Global News Journal
Beyond the World news headlines
The EU show is back on the road. Sixteen months after Irish voters brought the European Union's tortured process of institutional reform to a juddering halt by voting "No" to the Lisbon treaty, the same electorate has turned out in larger numbers to say "Yes" by a two-thirds majority.
This is an immense relief for the EU's leadership. After three lost referendums in France, the Netherlands and Ireland, and a record low turnout in this year's European Parliament elections, the democratic legitimacy of the European integration process was increasingly open to question. The Irish vote will not completely silence those doubts. Opponents are already accusing the EU of have bullied the Irish into voting again on the same text, and of blackmailing them with economic disaster if they did not vote the right way this time.
Try this for size from a British Euro-sceptic, Lorraine Mullally of the Open Europe think-tank:
This is a sad day for democracy in Europe. The Lisbon Treaty transfers huge new powers to the EU and away from ordinary people and national parliaments. EU elites will be popping the champagne and slapping each other on the back for managing to bully Ireland in to reversing its first verdict on this undemocratic Treaty. But most ordinary people around Europe will not welcome this news, as they were never given a chance to have their say on the Treaty. We should all be deeply worried about the way in which EU leaders have gone about forcing this Treaty on us. Polls show that the majority of people across Europe want to be consulted on major transfers of power such as this - but politicians in Brussels aren't interested in what the people want.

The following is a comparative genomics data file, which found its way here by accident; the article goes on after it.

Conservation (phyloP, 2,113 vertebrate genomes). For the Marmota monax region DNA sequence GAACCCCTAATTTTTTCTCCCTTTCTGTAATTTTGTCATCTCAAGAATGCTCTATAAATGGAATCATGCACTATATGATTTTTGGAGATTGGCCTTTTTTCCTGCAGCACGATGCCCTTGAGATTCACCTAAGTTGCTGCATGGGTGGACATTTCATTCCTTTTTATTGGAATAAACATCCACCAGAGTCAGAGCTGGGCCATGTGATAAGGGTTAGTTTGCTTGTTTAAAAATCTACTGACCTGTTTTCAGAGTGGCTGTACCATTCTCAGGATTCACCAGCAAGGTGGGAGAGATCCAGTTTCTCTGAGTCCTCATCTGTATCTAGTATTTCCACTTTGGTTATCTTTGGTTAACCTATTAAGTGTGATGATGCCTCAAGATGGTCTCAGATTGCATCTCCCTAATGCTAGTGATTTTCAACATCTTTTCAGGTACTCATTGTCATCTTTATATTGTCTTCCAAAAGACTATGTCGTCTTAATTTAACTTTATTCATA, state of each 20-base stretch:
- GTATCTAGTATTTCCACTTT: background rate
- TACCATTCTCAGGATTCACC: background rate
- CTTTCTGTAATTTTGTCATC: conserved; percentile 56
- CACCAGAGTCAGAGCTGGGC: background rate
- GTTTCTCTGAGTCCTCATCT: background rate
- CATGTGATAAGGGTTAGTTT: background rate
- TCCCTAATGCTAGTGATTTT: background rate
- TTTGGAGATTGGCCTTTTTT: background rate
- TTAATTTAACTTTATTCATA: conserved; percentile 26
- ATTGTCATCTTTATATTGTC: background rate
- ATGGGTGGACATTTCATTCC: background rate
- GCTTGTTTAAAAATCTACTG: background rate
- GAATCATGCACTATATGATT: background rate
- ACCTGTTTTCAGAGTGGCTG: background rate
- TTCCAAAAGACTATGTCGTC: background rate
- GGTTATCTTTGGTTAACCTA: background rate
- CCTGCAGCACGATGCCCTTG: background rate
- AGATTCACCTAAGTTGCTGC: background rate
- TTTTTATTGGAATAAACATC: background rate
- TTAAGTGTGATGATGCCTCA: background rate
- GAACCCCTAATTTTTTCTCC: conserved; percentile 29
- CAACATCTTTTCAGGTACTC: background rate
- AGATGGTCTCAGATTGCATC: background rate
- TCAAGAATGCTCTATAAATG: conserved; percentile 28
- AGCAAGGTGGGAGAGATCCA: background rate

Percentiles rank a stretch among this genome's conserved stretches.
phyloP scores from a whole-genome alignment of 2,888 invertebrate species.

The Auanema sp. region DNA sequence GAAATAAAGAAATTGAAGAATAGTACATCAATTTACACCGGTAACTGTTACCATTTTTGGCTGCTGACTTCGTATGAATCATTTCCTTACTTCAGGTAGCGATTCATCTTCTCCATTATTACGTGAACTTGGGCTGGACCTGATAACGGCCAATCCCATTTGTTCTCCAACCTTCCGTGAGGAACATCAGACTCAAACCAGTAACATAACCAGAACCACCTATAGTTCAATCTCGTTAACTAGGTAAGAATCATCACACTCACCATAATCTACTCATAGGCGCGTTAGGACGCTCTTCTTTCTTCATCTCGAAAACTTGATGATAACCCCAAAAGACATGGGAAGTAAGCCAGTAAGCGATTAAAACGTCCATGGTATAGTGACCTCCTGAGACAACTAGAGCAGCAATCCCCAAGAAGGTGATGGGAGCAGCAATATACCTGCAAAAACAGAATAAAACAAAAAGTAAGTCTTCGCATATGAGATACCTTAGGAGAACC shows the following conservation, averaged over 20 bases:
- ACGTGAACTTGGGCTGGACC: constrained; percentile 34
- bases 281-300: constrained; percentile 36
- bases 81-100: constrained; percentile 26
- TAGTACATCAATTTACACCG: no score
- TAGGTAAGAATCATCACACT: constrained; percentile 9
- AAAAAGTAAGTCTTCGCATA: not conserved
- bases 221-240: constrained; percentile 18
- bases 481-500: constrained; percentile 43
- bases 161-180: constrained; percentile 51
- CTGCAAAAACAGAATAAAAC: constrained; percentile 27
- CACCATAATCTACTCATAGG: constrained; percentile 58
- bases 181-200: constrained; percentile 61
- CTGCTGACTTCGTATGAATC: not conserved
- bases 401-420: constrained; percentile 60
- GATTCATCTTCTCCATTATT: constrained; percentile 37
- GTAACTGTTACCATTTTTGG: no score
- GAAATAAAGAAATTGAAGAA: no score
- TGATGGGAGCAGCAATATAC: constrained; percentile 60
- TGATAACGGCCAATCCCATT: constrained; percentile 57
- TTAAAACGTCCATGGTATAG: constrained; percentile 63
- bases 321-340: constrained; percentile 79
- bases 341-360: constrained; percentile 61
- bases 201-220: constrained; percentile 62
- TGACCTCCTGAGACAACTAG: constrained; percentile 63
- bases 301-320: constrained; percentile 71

from Tales from the Trail:
WASHINGTON - Hillary Clinton went on a charm offensive with France's foreign minister on Thursday, fondly recalling many trips to Paris and heaping praise on the country's education system as a model for America.
Clinton has played up the Transatlantic relationship this week, choosing to meet first with the foreign ministers of Britain, Germany and France in her second week as new U.S. secretary of state.
"I have been to France many times and I always have a good impression. I enjoy visiting in France," the former first lady and New York senator said at a joint news conference with France's Bernard Kouchner at the State Department.
She recalled meeting Kouchner's wife "longer ago than Christine or I care to admit" and said she was impressed by the country's preschool facilities, prompting her to return home to try and get the United States to follow France's example.
"I not only have enjoyed my time in France but I have learned a lot from my visits. I look forward to returning," she added. "As soon as possible," gushed Kouchner, beaming at her side.
The Bush administration had a prickly relationship with France at the time of the U.S. invasion of Iraq in 2003, to the extent that in congressional cafeteria the words "French fries" were changed to "Freedom fries" on menus.
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Photo Credit: Reuters/Hyungwon Kang (Clinton, Kouchner speak at the State Department)